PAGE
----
Clark County Press, Neillsville, WI

December 4, 2002, Page 21

Transcribed by Dolores (Mohr) Kenyon.

Index of "Oldies" Articles 


Compiled by Dee Zimmerman


Clark County News


December 1932


The Neillsville Community Club has received from the Federal Government 3,160 yards of various kinds of cotton cloth to be distributed to needy persons in 15 southern townships of Clark County.  There are other agencies that are distributing to the central and northern townships.  Town chairmen have reported families in their respective towns needing clothing. Some overalls and socks are also being distributed where needed.


With the Depression forcing many destitute persons suffering from illness to ask the towns for medical relief, town and county officials are called upon to pay medical bills.  This is proving to be a heavy burden to the communities, according to complaints received from all sections of the county.


In medical cases, which are not considered acute, the patients are sent by Judge O. W. Schoengarth to the State General Hospital at Madison where they are taken care of at the rate of $2.38 per day.  To this charge must be added the cost of the transportation both ways.  During the past year, these cases cost the county $5,706.73, this amount being half of the original charge with the state contributing the other half.


The canned fruit shower held at the Ole Larsen home, in Cannonville, was well attended. A social evening was enjoyed as the guests brought the Larsen’s gifts of about 75 quarts of choice home-canned fruits and vegetables.


A slight curtailment in the bill of fare offered by the city to bums was informally agreed upon Tuesday night at the meeting of the city council.  It was decided that hereafter, instead of a 25-cent breakfast, the floaters will have to be satisfied with a meal of rolls and coffee.  The usual 25-cent supper will be continued.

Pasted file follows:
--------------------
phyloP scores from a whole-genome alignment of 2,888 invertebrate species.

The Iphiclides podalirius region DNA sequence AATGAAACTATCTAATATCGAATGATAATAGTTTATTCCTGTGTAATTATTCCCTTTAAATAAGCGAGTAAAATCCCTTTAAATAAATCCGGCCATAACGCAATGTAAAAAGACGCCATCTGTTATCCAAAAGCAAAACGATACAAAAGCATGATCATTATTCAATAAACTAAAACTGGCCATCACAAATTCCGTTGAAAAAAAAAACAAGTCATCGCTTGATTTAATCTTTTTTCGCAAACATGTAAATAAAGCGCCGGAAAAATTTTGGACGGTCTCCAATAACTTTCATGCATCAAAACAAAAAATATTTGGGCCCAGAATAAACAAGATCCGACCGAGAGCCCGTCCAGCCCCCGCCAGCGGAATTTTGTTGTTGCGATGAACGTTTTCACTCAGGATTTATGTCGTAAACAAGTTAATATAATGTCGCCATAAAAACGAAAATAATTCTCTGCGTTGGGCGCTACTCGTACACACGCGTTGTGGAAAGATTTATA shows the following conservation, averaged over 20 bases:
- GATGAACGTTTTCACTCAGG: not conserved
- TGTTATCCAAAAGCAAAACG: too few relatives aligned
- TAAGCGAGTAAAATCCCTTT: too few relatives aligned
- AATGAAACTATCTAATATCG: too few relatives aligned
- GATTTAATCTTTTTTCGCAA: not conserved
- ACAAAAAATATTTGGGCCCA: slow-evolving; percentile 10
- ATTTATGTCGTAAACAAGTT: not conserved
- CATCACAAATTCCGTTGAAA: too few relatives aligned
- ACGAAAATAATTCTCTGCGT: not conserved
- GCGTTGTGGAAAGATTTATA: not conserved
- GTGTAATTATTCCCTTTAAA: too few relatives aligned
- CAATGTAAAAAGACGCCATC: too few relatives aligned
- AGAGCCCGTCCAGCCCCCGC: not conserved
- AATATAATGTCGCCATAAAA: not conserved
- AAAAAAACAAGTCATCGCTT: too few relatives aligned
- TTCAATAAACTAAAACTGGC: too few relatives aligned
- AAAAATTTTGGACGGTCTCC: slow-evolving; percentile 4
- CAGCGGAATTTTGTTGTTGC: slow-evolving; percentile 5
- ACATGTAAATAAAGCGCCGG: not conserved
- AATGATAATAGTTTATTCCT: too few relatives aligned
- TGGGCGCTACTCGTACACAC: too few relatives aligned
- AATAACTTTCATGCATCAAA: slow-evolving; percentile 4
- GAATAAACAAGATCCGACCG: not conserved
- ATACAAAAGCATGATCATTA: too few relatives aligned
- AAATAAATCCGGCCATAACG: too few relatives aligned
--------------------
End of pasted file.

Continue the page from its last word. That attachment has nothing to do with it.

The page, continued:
The city during 10 months of this year spent $352 on meals for bums.  Recently, bunks were installed in a city building, which have met with favor by the destitute transients.  From one to 15 floaters are spending their nights here.  It is said, only a few of them are “repeaters”.


December 1957


The Armistice season of November 1957 brought back memories of the story about ‘Mother’ Haugen and the old Company ‘A’ of Neillsville.


When the bells rang and the whistles blew on that November morning in 1918, it was announced to the people of Neillsville and America that the terrible World War I was over.  The first great Armistice has arrived and the boys were coming home.  But there were many homes to which the boys were not returning, where “Doughboys” had laid their lives upon the altar of freedom.


At this Armistice season 1957, we are turning back the clock 40 years so as to picture the departure of Neillsville’s old Company A as they left for service in Texas and then, early in 1918, for the battlefields of France.  There was pride, mingled with sadness, in the hearts of every parent as the company prepared to leave. They had been to the Mexican border in 1916, but this time it was “for keeps,” this time it meant facing the power of the Kaiser’s army on a European battle-ground.